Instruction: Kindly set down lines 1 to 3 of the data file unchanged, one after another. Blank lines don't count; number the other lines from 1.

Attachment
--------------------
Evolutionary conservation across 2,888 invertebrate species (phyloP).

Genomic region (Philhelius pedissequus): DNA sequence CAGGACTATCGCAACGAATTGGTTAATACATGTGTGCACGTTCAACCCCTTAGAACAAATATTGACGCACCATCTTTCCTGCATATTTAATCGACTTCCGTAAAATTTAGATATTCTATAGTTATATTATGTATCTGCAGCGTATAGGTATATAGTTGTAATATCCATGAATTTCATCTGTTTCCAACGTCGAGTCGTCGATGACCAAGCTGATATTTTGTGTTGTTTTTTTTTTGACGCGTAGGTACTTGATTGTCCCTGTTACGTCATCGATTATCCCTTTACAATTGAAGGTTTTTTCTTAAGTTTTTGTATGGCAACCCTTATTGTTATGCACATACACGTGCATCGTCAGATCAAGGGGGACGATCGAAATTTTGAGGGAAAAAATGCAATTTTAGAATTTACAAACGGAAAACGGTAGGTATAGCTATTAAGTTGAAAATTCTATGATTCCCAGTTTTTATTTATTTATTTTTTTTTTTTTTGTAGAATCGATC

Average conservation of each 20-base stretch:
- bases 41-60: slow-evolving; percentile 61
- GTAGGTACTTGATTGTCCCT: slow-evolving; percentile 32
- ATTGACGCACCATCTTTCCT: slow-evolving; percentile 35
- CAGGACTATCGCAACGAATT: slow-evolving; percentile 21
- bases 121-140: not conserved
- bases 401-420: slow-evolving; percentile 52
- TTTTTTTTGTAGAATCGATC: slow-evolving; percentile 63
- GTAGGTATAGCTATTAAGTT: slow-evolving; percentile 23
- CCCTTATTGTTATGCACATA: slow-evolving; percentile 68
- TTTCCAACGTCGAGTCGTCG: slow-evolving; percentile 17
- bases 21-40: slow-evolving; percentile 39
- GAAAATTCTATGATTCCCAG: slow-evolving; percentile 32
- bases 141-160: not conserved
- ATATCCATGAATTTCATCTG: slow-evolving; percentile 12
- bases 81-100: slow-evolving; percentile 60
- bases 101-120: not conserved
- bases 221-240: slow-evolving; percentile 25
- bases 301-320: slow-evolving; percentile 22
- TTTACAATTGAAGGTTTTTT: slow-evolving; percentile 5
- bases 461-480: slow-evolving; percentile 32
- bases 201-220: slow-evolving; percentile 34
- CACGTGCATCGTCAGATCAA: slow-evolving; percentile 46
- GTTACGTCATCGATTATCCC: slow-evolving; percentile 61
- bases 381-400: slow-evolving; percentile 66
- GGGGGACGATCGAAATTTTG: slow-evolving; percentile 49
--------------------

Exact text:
Evolutionary conservation across 2,888 invertebrate species (phyloP).

Genomic region (Philhelius pedissequus): DNA sequence CAGGACTATCGCAACGAATTGGTTAATACATGTGTGCACGTTCAACCCCTTAGAACAAATATTGACGCACCATCTTTCCTGCATATTTAATCGACTTCCGTAAAATTTAGATATTCTATAGTTATATTATGTATCTGCAGCGTATAGGTATATAGTTGTAATATCCATGAATTTCATCTGTTTCCAACGTCGAGTCGTCGATGACCAAGCTGATATTTTGTGTTGTTTTTTTTTTGACGCGTAGGTACTTGATTGTCCCTGTTACGTCATCGATTATCCCTTTACAATTGAAGGTTTTTTCTTAAGTTTTTGTATGGCAACCCTTATTGTTATGCACATACACGTGCATCGTCAGATCAAGGGGGACGATCGAAATTTTGAGGGAAAAAATGCAATTTTAGAATTTACAAACGGAAAACGGTAGGTATAGCTATTAAGTTGAAAATTCTATGATTCCCAGTTTTTATTTATTTATTTTTTTTTTTTTTGTAGAATCGATC

Average conservation of each 20-base stretch: